Freezer Items:

  • Frozen fruit
  • Frozen veggies (these are just as nutritious as fresh fruit and veggies)
  • Frozen, pre-cooked rice and quinoa (they sell these pre-packaged at Trader Joe’s) and frozen cauliflower rice
  • Frozen fish (including salmon, shrimp, cod, and any other variety you prefer)
  • Frozen meat (you can purchase fresh meat/poultry and store this in your freezer
  • Frozen waffles (I like Kodiak Cakes brand)
  • You may want to consider storing some frozen, prepared meals (I like Evol, Luvo and Amy’s brands)

Fresh Items:

Remember that having a little extra around at this time is recommended so you can limit trips to the grocery store and stay in, but please be mindful and do not hoard food, as others need to have access to food! I recommend keeping enough food at home to last 1-2 weeks so you can stay home and limit exposure, without buying an unnecessary amount of food. Below are some fresh items that I recommend keeping around:

  • Fresh fruit and veggies (transfer to the freezer before they go bad)
  • Fresh fish/meat/poultry (while you are at the store)
  • Yogurt
  • Milk
  • Eggs
  • Cheese
  • Butter
  • Tofu/tempeh
  • Winter squash (such as spaghetti squash, acorn squash, butternut squash, which last for awhile when stored on the counter)
  • Potatoes (again, I store these on my counter)

I offer tons of recipes on my blog – many of which use the items listed above. Some ideas that prioritize pantry/freezer items and items with a longer shelf life are below:

While you’re limiting your trips to the grocery store, it is also worth mentioning that CVS is currently offering free 1-2 day delivery on prescription medications so you can limit your trips to the pharmacy, as well.

Practice Mindful Movement

With gym closures, cancelled sports seasons and altered schedules, it may seem daunting to figure out how to incorporate movement into your quarantined day. First, it is important to note that it is perfectly okay if your exercise routine has changed during this time. However, rather than focusing on movement simply for physical health, I urge you to consider how regular movement impacts your mental health, as well. This mindset shift will allow you to consider mindful movement, which is movement that you choose to engage in at a specific time because it is truly what feels best for you. If you are generally healthy and not a high-risk individual, it seems that many experts, including Harvard Health Publishing, agree that walks and runs outside, while still practicing social distancing, are safe. If you feel that staying in your home is the safest option for you, then I recommend considering at-home exercise apps and youtube videos, many of which are currently offering free trials.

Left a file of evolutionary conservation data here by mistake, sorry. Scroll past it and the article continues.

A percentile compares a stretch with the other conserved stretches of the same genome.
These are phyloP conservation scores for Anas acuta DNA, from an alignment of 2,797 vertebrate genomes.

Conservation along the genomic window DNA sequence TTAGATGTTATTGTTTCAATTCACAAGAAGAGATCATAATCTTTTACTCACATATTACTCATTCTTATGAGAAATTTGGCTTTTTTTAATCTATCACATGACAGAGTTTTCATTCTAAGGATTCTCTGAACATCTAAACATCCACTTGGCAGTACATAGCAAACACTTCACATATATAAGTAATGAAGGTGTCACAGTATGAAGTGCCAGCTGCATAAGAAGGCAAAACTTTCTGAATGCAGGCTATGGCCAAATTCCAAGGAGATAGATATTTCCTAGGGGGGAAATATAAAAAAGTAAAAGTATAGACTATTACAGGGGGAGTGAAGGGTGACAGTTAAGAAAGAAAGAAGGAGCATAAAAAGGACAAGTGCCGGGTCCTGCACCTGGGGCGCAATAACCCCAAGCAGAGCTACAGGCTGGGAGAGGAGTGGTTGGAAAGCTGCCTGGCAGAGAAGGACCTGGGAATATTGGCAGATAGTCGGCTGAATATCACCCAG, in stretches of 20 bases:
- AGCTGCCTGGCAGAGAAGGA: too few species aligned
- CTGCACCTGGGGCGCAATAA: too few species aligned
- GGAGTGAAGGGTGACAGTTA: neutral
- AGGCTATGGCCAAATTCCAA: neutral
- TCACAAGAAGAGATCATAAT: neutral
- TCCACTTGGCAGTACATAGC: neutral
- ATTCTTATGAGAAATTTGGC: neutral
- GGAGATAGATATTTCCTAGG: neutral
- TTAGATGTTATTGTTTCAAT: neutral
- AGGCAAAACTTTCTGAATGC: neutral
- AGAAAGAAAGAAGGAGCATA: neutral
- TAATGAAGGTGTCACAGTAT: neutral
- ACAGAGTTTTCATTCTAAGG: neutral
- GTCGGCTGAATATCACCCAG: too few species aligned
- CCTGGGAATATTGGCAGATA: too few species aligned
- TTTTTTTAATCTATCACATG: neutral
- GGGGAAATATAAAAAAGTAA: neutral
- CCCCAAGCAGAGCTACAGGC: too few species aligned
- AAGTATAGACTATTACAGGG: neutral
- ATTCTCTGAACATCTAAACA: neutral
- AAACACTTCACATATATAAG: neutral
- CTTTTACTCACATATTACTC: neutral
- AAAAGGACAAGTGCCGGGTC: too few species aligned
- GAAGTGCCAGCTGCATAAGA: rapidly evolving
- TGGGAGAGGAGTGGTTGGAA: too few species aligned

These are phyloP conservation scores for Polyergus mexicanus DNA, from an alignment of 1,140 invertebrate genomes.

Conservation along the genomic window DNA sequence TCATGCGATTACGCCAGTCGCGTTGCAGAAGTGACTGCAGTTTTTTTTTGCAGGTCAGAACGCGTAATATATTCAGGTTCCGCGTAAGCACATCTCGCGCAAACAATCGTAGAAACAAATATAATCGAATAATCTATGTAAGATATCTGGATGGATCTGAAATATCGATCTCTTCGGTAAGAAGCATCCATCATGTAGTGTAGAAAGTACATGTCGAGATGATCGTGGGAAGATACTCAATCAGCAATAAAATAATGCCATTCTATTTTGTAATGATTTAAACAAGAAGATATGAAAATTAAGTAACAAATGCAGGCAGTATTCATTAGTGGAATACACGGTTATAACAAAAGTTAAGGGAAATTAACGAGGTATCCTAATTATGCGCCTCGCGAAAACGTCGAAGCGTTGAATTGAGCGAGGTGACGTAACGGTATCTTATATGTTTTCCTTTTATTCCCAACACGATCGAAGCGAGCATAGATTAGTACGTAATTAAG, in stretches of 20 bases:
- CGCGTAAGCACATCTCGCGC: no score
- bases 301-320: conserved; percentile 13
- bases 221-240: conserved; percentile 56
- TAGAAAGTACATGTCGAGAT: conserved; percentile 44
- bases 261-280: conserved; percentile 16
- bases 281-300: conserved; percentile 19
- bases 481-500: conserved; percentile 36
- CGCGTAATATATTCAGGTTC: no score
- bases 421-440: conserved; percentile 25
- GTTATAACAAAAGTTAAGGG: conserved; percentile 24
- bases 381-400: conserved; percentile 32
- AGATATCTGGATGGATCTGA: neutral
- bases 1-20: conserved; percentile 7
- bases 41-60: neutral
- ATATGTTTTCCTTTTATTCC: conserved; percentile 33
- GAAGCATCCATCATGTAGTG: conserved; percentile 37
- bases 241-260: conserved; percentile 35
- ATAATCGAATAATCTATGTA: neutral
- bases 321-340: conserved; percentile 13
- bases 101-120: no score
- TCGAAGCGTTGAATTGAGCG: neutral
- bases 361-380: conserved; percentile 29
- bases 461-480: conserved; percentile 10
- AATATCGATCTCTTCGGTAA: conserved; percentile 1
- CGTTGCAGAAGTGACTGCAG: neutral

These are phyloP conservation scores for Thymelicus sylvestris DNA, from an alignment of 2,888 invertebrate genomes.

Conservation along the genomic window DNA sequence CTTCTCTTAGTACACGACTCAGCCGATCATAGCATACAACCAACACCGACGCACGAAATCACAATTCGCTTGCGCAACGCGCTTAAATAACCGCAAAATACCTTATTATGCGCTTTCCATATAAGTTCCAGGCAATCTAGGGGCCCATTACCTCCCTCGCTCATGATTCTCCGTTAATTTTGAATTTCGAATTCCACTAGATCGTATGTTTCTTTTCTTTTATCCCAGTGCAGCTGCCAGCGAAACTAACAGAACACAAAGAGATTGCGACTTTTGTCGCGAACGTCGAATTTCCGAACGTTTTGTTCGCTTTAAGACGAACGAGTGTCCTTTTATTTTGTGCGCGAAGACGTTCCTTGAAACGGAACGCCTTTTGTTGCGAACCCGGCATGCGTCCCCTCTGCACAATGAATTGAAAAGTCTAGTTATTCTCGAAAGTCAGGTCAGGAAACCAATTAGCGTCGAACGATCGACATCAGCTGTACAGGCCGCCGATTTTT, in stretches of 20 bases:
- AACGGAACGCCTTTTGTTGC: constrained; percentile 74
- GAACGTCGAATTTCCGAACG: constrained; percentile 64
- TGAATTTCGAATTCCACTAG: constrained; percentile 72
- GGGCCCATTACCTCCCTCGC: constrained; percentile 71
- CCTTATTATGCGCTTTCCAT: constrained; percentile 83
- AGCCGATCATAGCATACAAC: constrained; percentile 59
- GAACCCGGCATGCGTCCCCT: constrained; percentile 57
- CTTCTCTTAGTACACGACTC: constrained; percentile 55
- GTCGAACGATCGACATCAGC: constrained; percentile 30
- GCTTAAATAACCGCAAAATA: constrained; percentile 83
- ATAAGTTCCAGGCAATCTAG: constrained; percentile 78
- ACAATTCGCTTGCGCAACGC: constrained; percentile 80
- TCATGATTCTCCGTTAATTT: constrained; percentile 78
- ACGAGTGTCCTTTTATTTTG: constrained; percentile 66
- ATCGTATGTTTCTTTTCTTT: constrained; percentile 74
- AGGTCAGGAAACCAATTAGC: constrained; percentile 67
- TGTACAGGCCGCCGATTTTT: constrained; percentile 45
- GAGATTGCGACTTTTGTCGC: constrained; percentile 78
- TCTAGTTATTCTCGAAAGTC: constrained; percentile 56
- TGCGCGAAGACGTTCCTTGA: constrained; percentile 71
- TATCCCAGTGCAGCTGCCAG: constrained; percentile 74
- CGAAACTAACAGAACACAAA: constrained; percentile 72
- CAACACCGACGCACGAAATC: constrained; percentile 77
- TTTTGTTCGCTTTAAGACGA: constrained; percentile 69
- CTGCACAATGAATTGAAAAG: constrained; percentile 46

Some of my favorite recommendations include:

  • Peloton (their app onepeloton includes many different classes)
  • Obé fitness
  • Aaptiv
  • Yoga by Adriene (youtube)
  • Kayla Itsines
  • Pure Barre (they offer on demand classes and many studios are currently live streaming at-home classes)
  • OpenFit

If studio classes aren’t your thing and the at-home apps don’t appeal to you, consider which forms of movement you enjoy. Whether it is a dance party or an obstacle course in your yard with your family or simply stretching, carve out some time to move in a way that feels right for you!

Putting It All Together

This is certainly a stressful time for many of us, but the principles of nutrition, movement and self-care remain essentially unchanged. These recommendations are always personalized and should always take into account the best options for you at that time, which may mean shifting from fresh to frozen or canned options, shifting from gyms to at-home workouts or shifting from social gatherings to virtual catch-ups. Life is uncertain and often we find that we need to learn flexible, sustainable approaches to health in order to adapt in different situations.

 If you feel that you would benefit from additional information, you can follow me on my social media channels and subscribe to my email list, below. Additionally, my practice has always offered telehealth services and I will continue to do so during this time so that everyone can stay safe and get the care they need. You can contact me here to schedule your complimentary phone consultation and I can help you to meet your personal goals!

Alyssa Lavy, MS, RD, CDN is a registered dietitian, ACSM certified personal trainer and owner of Alyssa Lavy Nutrition & Wellness LLC. She earned her Bachelor of Science in Exercise Science with a minor in psychology from The George Washington University and then earned her Master of Science in Nutrition and Exercise Physiology from Teachers College Columbia University. She then completed her dietetic internship at Teachers College Columbia University, where she completed specialized training in GI nutrition. Alyssa has contributed to national media outlets, such as Women’s Health, Men’s Health, Reader’s Digest, Huffington Post, Cooking Light, Shape and more and she also provides recipes and nutrition-related news on her blog at Alyssa believes that food should be satisfying, nutritious and delicious!